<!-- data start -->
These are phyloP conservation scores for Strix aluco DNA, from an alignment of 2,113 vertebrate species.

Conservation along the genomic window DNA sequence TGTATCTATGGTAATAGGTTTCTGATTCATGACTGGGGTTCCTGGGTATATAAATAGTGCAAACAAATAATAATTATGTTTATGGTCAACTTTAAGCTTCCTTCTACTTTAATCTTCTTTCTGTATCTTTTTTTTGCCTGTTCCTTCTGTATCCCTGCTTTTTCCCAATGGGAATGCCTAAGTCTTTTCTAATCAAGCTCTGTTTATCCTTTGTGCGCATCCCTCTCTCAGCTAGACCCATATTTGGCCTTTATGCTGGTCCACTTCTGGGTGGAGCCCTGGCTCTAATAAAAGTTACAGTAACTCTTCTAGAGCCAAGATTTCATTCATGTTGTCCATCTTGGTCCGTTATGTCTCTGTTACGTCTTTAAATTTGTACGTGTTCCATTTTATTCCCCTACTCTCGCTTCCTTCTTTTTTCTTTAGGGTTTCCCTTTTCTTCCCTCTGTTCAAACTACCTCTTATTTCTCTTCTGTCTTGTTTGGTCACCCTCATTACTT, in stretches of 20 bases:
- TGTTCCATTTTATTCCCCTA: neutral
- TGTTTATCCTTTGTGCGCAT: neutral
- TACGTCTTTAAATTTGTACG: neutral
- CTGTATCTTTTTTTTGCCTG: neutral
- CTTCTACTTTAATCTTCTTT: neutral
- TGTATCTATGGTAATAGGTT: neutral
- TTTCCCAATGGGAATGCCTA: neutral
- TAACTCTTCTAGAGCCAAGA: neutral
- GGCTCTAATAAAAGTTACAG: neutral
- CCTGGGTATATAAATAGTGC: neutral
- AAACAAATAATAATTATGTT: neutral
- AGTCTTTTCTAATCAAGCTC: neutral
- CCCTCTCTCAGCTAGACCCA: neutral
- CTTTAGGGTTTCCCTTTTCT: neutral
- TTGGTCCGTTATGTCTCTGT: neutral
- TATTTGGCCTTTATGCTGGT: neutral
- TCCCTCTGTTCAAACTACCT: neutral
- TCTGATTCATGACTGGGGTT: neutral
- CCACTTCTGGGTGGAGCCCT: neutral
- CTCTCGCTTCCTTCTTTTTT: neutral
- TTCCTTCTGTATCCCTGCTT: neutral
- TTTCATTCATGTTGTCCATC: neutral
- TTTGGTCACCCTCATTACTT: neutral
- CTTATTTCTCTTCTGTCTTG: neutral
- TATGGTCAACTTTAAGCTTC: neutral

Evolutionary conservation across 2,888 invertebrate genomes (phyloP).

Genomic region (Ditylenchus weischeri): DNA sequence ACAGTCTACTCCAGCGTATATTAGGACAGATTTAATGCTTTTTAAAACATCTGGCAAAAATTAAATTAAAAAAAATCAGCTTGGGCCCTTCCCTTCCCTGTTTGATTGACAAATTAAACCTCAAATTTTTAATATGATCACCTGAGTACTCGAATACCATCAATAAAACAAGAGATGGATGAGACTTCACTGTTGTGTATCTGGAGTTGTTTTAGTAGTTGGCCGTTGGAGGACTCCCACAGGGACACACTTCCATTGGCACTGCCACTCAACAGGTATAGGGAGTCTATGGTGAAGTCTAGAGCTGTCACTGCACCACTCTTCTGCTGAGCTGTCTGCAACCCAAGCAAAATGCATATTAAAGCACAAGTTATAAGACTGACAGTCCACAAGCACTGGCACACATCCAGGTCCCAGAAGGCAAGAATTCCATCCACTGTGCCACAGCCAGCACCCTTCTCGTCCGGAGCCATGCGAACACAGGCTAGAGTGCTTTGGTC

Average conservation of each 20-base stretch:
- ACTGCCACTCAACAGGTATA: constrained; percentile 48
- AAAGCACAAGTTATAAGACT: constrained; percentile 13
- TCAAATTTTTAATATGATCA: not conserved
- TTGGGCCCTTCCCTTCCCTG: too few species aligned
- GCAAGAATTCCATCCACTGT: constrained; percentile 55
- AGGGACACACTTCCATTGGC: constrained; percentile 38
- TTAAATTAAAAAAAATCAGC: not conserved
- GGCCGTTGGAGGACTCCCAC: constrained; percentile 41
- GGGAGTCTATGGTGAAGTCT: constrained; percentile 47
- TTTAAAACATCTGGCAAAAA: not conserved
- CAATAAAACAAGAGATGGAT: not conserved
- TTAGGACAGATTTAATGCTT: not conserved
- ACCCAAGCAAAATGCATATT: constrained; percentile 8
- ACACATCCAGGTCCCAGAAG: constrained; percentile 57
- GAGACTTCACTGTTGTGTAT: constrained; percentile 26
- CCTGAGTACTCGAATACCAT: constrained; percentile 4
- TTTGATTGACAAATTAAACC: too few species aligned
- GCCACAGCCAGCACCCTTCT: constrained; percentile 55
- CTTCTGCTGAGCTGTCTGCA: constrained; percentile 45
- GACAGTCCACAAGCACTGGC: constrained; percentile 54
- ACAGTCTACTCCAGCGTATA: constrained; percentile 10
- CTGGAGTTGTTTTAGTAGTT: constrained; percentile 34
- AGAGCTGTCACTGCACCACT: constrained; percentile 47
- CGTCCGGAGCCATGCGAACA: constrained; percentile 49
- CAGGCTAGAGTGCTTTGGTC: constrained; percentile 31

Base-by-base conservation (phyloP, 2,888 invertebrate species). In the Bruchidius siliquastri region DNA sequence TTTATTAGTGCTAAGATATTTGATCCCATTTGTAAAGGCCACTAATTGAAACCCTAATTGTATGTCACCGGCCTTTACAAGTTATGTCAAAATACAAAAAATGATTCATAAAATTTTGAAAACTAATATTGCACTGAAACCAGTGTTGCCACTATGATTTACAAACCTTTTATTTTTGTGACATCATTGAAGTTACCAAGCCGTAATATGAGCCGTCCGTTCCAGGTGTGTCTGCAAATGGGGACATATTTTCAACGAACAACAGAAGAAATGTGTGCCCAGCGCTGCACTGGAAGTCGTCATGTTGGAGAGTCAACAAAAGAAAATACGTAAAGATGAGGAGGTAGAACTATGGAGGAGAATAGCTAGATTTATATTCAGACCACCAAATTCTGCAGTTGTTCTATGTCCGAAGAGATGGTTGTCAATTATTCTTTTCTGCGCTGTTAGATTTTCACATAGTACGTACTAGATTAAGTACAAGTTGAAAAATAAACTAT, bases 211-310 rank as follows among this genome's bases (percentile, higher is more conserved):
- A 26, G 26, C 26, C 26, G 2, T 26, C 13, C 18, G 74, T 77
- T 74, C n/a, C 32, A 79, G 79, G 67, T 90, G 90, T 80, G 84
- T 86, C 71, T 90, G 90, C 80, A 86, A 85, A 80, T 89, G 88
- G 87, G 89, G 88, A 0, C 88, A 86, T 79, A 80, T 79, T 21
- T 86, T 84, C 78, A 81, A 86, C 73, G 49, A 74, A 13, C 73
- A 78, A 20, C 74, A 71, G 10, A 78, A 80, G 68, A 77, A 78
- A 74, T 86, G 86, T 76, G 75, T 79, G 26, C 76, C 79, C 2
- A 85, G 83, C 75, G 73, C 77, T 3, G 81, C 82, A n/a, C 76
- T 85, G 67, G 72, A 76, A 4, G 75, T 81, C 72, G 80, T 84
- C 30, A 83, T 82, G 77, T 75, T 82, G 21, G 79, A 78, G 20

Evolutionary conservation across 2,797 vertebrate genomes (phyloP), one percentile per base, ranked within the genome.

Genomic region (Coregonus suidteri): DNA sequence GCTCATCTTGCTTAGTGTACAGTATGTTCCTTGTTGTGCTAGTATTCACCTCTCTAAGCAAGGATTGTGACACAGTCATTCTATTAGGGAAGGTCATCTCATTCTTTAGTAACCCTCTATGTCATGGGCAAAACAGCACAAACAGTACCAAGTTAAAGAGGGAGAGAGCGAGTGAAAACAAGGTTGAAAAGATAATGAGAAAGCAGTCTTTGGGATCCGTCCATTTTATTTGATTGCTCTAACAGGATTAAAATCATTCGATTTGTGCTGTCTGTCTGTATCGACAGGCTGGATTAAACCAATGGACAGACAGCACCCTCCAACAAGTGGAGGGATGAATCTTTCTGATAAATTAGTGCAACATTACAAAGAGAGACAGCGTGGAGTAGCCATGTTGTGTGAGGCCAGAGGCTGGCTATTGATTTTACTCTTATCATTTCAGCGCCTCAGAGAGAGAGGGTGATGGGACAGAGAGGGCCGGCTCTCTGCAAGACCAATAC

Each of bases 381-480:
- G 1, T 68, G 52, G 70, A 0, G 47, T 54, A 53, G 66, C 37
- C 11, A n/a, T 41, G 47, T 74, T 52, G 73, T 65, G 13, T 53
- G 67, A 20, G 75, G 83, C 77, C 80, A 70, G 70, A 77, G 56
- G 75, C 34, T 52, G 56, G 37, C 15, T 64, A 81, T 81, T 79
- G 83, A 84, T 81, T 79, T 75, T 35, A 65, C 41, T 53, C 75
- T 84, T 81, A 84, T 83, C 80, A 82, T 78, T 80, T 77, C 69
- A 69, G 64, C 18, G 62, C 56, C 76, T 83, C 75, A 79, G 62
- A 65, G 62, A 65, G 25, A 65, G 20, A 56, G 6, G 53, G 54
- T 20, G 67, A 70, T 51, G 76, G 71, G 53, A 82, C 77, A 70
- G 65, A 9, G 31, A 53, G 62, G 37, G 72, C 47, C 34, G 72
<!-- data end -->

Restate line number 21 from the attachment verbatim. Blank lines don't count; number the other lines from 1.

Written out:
- CCACTTCTGGGTGGAGCCCT: neutral